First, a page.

And what a relief it is.
Actually, my husband has been back for several days now, but I’ve been caught up in my computer nightmare and haven’t even mentioned George’s return.
His plane from New York City’s JFK airport was to come in at 10:25 PM last Tuesday. Originally I was going to take Alexandra, daddy’s girl, with me to the airport; the others wanted to stay home. But George had called from New York and told Alexandra that his plane would arrive at 11 PM. He forbade her to go with me. I was thankful.
By midnight when his plane still hadn’t arrived, I was really glad that none of the children came with me. They were surely fast asleep and hopefully would not wake to find that Mom and Dad were not home.
The drive to the airport had been treacherous. Earlier in the evening I had driven Jacob to the homeschooling center to use their microscope for a Biology lab – which is a story in itself. The accumulation on the roads was mostly unplowed at 7 PM, and the snow kept coming down the entire time we were doing the lab.
The drive back home from the homeschooling center at 9 PM was worse. “Did the car just slide?” Jacob asked.
“Yes.” I thought the sliding on the turn was almost negligible, but Jacob could feel it. I drove even more slowly.
By the time I left for the airport, the roads were so perilous that I was afraid the police would announce a snow emergency and ban driving on the roads altogether: rain was now covering the snow and freezing upon impact. My minivan was encrusted with ice by the time I got to the airport. An ice storm was underway.
Eleven o’clock came and went. Then 11:30 PM. “Did I miss the plane coming in from JFK?” I asked the security guard who sat by the door to the terminals, blocking the unticketed from entering that area.
“There hasn’t been a plane coming in for hours,” she said.
By midnight, George’s flight had scrolled off the Arrivals screen in the airport. But it hadn’t arrived. The Delta employees and the security guard did not have any information about the flight; the Delta 800 number played a recording that the plane had left the gate on time, at 9 PM.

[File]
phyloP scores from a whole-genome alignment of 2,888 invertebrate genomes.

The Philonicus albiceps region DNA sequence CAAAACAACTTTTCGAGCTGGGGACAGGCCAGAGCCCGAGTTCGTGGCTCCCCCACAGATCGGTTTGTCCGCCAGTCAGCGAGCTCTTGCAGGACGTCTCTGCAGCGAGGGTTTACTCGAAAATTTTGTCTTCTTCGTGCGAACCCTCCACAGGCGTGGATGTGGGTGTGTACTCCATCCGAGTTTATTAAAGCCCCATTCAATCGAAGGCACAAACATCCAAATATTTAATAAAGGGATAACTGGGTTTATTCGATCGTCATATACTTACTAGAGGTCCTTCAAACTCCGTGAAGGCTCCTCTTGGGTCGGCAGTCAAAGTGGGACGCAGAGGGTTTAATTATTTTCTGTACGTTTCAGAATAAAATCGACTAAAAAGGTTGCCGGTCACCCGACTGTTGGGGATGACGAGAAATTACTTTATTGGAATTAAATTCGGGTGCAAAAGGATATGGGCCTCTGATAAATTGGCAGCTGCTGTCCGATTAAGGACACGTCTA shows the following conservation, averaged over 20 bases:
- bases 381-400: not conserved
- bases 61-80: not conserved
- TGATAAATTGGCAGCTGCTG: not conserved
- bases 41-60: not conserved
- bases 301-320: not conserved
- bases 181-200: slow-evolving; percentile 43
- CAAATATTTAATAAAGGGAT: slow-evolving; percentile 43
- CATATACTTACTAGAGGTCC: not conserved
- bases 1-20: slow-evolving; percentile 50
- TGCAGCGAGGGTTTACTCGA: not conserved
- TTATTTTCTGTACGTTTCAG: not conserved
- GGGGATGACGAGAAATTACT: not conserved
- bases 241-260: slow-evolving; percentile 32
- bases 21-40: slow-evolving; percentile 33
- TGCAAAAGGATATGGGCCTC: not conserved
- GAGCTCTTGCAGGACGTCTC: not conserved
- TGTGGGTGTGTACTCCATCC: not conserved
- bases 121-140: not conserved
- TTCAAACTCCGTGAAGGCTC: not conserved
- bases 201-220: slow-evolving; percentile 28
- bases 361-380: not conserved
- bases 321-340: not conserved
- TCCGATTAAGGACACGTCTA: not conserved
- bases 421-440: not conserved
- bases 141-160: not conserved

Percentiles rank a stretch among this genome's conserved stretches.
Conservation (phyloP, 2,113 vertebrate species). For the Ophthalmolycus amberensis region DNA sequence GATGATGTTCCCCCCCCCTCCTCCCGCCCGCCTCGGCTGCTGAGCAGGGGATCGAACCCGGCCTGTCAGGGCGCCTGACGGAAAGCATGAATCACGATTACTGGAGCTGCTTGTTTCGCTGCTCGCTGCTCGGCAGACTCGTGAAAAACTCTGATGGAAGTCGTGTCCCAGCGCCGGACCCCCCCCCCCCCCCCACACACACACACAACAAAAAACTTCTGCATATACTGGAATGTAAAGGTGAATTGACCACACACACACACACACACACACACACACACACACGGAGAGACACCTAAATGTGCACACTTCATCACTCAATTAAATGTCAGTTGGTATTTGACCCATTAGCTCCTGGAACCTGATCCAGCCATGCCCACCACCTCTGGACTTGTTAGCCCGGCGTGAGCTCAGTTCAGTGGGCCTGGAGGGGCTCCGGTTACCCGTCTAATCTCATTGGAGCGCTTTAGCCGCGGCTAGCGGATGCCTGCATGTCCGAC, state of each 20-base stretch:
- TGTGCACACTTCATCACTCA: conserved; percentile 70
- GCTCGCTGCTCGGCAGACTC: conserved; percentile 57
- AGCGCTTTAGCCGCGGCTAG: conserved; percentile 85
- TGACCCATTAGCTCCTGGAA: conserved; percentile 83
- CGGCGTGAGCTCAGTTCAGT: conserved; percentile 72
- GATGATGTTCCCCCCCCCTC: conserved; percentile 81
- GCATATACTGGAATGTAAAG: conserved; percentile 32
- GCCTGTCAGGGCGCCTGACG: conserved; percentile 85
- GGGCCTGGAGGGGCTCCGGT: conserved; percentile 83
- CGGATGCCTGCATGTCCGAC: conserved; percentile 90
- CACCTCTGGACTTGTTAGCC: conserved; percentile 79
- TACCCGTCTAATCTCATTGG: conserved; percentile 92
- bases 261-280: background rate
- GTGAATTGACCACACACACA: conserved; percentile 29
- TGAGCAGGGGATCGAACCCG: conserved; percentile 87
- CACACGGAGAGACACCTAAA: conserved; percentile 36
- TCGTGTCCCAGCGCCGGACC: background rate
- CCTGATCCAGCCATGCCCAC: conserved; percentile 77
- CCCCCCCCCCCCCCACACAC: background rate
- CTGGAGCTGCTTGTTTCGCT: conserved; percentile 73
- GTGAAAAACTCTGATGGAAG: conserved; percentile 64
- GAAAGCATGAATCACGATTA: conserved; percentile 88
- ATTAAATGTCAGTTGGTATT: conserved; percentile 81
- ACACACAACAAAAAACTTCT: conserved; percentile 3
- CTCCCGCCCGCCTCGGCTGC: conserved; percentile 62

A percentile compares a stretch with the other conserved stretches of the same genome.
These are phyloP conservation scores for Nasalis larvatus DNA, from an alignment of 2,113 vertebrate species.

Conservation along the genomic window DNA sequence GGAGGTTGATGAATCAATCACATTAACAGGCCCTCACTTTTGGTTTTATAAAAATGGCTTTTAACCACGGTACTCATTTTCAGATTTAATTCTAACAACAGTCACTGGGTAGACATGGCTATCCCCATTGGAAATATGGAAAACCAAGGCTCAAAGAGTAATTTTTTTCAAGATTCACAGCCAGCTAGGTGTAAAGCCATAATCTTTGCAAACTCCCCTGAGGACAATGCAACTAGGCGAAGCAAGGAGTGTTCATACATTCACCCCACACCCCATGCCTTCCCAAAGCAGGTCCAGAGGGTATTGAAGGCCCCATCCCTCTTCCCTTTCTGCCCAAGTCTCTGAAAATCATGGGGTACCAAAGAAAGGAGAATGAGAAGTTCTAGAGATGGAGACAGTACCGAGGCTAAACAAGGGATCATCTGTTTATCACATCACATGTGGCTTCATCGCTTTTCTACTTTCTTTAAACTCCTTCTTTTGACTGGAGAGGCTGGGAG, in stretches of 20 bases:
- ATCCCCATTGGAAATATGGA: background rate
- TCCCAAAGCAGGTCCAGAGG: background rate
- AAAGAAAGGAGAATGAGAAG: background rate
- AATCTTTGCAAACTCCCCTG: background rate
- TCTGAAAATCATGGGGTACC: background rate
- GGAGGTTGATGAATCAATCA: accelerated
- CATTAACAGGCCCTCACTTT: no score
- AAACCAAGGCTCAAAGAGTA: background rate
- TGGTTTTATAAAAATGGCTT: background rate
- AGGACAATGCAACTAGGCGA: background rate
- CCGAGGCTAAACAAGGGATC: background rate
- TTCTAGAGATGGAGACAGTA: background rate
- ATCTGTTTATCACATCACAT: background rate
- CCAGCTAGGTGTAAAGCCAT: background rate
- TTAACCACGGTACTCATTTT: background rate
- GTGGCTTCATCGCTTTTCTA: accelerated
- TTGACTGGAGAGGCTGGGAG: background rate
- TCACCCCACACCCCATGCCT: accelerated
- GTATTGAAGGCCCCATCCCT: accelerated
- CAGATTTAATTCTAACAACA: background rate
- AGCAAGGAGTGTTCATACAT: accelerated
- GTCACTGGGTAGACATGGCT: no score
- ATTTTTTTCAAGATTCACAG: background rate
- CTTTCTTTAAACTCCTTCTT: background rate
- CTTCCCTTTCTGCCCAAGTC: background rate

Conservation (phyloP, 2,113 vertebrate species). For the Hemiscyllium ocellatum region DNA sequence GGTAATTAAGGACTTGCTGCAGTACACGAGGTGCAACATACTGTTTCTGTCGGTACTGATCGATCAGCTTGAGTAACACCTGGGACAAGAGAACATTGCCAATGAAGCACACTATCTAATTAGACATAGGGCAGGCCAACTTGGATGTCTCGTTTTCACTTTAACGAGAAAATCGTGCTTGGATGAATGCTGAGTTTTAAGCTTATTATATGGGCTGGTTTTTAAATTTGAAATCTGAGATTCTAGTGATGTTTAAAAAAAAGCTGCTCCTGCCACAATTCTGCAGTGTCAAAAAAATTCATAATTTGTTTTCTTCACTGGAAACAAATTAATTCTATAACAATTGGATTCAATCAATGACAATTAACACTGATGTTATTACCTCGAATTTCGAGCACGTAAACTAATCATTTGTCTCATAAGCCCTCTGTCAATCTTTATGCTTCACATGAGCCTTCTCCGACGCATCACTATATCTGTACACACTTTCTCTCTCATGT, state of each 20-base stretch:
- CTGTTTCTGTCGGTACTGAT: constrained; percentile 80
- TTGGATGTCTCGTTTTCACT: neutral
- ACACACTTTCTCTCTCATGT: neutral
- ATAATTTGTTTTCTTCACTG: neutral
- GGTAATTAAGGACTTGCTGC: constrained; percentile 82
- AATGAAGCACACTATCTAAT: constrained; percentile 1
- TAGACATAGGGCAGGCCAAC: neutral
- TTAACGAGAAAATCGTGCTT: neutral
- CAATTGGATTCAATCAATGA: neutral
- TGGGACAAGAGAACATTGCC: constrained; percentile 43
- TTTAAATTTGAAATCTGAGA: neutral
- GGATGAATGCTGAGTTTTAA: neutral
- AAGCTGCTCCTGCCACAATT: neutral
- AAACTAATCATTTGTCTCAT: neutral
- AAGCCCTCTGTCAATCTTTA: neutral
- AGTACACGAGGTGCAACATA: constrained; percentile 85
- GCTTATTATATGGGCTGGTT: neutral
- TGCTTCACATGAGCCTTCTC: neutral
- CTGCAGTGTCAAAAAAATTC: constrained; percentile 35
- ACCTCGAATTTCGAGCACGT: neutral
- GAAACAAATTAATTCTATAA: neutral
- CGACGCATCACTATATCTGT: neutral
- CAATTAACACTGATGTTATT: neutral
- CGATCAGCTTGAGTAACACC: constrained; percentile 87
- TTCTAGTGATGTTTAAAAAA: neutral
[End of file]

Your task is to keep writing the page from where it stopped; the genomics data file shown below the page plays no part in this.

Sometime after midnight, the security guard announced, “The runways lights have been turned off. The airport is officially closed. The runways are iced over. Flights are being turned back.”
But I continued to wait. Just where was my husband’s flight? Would he be bused home from another city? I needed to know before I braved the icy roads home. It would be even harder to get information at home. And I certainly did not want to go home and then drive back again.
At 1 AM, only one other person remained in the lounge awaiting arrivals: a Turkish man waiting for his brother-in-law coming from Istanbul via New York on the same flight as my husband. Neither of us wanted to leave our jet-lagged relatives stranded.
So we continued to wait. Then to our great surprise, their flight number suddenly popped up on the Arrivals board: it would be coming in at 2:43 AM. The crews, said the security guard, were frantically clearing the runway of snow and salting it.
It’s rather strange to be one of only a dozen or so people in an airport. Granted, our city is small and the airport normally closes for the night around 12:30 AM. So to wander through the waiting lounges and baggage areas and past closed coffee shops is peculiar. I even went out to my car, scraped off the ice, heated it, then went back in. I’m not usually awake in the wee hours of the morning. I needed to move around to stay awake.
At 2:43 AM, I heard the roar of a plane. In a normally noisy airport, it’s odd to know the arrival of a specific flight by the sound of engines.
We got home at 3:30 AM.
George spent the next several days at home, recovering from the flu he picked up in Ukraine. But he is home!
Sunday, February 17, 2008
And what a relief it is.
“What we have done for ourselves alone dies with us; what we have done for others and the world remains and is immortal.”— Albert Pike, Scottish Rite Freemason (1809-1891)